Politics

House Dems ask Congress to ‘fess up’ on healthcare benefits

Alex Brown Contributor

House Democrats unveiled a bill Tuesday to force members of Congress to divulge whether they accept the government health care plan provided for them in the Federal Employees Health Benefits Program (FEHBP).

“Constituents have a right to know just whose side their representatives are on” said New York Rep. Joseph Crowley. “They have a right to know if their representative is walking the walk and not just spitting out rhetoric.”

The resolution would require members to notify the clerk of the House of their enrollment in FEHBP, making public their acceptance of taxpayer-funded health care. Democrats are accusing Republican members of trying to hide from the public that they utilize government health care benefits.

“[Republicans] made repealing the law the talking point of the midterm elections,” said California Rep. Linda Sanchez. “Now, based on all that rhetoric you would think that Republicans disapprove of taxpayer-funded health care benefits, period. Well, they do — for you and the American people, but not for themselves.”

Rep. Donna Edwards said she was proud to admit to her Maryland constituents that she takes advantage of FEHBP health care and that Republicans should not hesitate to make public their participation. Edwards said, though, that GOP representatives face a difficult task in explaining their acceptance of health care benefits while opposing similar benefits for the general public.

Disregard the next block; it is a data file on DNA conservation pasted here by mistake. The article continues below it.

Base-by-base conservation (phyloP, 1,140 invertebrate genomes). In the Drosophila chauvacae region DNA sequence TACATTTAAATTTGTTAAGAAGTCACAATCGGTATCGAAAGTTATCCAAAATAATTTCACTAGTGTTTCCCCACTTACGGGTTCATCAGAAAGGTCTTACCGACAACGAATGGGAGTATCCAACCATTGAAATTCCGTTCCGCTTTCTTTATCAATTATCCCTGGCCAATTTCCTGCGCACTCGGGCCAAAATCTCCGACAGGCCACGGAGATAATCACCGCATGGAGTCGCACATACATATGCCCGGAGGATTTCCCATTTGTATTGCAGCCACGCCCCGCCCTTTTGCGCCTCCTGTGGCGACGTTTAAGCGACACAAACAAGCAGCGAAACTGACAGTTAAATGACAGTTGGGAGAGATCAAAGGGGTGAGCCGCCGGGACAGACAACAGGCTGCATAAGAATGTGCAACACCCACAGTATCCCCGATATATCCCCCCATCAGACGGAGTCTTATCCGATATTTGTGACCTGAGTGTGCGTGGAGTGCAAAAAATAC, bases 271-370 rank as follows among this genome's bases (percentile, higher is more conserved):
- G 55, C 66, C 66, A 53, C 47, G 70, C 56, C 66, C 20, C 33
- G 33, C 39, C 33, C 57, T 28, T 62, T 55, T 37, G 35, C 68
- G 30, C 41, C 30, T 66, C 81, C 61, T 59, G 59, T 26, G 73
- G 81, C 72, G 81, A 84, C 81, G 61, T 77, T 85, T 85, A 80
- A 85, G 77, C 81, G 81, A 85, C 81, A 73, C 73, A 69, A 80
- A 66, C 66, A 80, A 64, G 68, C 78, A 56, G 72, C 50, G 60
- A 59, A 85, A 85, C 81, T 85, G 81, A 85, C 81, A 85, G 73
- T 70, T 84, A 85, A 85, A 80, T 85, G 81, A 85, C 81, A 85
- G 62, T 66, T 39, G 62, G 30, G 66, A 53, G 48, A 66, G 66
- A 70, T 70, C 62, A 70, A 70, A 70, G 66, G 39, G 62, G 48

Even Republicans who voluntarily declined to enroll in the program were not spared from criticism. Crowley said that it was easy for some to withdraw from FEHBP because they received benefits from past military service, retirement from state legislatures or previous employment.

“What many of these members have failed to mention is that they have a backup plan,” Crowley said. “They have a Plan B when many Americans don’t even have a Plan A.”

Ohio Rep. Tim Ryan said the resolution was straightforward in its intent.

“We think that we should just disclose the information to our constituents as to whether or not we are taking health care benefits,” Ryan said. “This isn’t some complicated issue.”

Also speaking on behalf of the resolution was Ron Pollack, executive director of Families USA, a health care lobbyist non-profit.

“There are a good number of members of Congress who want to take away key rights and benefits to America’s families, but want to keep them for themselves,” Pollack said. “This gives hypocrisy a bad name.”

Democrats said that health care was not the only issue that prompted the resolution. Government transparency was another factor, they said.

“If Republicans are serious about their pledge to increase transparency and accountability in Congress, then there is no reason why this resolution shouldn’t receive unanimous support from their side of the aisle,” Crowley said.